The then-final appellate court of Canada, said that one does not decide whether there was confusion between the two marks by "placing them side by side, but by asking itself whether, having due regard to relevant surrounding circumstances, the defendant's mark as used is similar (as defined by the Act) to the plaintiff's registered mark as it would be remembered by persons possessed of an average memory with its usual imperfections".

Further:

"It is difficult, indeed impossible, to imagine that the mark Pepsi-Cola as used by the defendant, in which the distinctive feature is, for the same reason the first word "Pepsi" and not "Cola", would lead anyone to confuse it with the registered mark of the plaintiff.

"If it be viewed as a design mark the same result follows

"The only resemblance lies in the fact that both contain the word" Cola", and neither is written in block letters, but in script with flourishes.

"But the letters and flourishes in fact differ very considerably, notwithstanding the tendency of words written in script with flourishes to bear a general resemblance to each other.

"There is no need to specify the differences in detail; it is sufficient to say that in their Lordships' opinion, the mark used by the defendant, viewed as a pattern or picture, would not lead a person with an average recollection of the plaintiff's registered mark to confuse it with the pattern or picture represented by that mark."

The advent of the Internet has raised a host of difficult issues caused mostly by the interests of many different jurisdictions which in many regards, the Internet ignores. For example, Canadian trademark law allows for a trademark to be used by more than one person if the products or services are so do similar as to preempt any confusion by the public.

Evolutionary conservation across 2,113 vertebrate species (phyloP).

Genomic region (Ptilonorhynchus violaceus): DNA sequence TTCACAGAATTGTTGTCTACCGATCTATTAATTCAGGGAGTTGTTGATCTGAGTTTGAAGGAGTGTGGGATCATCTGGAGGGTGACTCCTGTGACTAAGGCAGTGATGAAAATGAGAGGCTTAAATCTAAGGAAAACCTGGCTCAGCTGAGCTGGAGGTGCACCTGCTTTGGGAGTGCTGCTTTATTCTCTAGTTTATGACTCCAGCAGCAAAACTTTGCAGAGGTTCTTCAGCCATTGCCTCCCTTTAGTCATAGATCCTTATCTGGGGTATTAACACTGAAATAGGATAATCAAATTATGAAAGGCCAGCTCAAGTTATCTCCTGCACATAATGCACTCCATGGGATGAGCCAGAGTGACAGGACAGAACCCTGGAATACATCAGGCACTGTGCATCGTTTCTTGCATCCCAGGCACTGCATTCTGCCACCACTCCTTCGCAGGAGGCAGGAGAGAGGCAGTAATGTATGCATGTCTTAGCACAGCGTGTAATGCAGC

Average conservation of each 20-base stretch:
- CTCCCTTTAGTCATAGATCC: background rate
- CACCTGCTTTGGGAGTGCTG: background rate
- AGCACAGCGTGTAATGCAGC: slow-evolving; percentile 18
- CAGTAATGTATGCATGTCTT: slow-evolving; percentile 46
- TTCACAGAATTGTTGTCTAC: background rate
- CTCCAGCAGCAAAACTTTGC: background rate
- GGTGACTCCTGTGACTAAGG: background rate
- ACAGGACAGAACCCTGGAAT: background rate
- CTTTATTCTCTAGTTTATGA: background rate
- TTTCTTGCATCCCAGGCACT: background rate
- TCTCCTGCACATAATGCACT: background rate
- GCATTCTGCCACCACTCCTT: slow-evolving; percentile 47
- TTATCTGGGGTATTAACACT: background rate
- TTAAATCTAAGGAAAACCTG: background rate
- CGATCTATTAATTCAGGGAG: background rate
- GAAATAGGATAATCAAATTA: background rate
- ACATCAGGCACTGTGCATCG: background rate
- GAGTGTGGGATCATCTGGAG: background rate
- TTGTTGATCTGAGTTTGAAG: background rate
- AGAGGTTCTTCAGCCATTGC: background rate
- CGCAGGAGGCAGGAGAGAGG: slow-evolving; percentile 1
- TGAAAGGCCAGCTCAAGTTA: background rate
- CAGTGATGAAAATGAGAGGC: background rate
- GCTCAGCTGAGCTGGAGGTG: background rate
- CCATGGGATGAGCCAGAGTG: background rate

On the Internet, there are no duplicate domain names. Duhaime.org will always lead to the same webpage.

Further, many people (cyber-squatters) have reserved domain names that they never intend to use themselves, purely for commercial reasons hoping to sell the domain names to persons - individual or corporate - who may have a legitimate use for them, essentially taking financial advantage of another's trademark.

Worse, some individuals will stealth a domain name and take it away if it is left to expire by so much as a brief period of time and then hold it for ransom to its rightful owner. The cost, expense and uncertainty of international domain name dispute resolution makes it very difficult for anyone but the most wealthy litigant to challenge.

And then, of course, the law has its own variety of creative thinkers. With patents having a finite existence, why not, with a few Latin phrases, that tend to perpetuate a patent by converting the underlying concept into a trademark? In some cases, it can be done. When you're sipping espresso at 6 a.m. in a Los Angeles Starbucks, as a young attorney, inspiration will arrive to spin intellectual bridges.

The USA has a blanket protection for "famous trademarks". Notoriety, in Canada, does not in and of itself a trade-mark make, although it will be an important element of evidence in the event of an infringement action.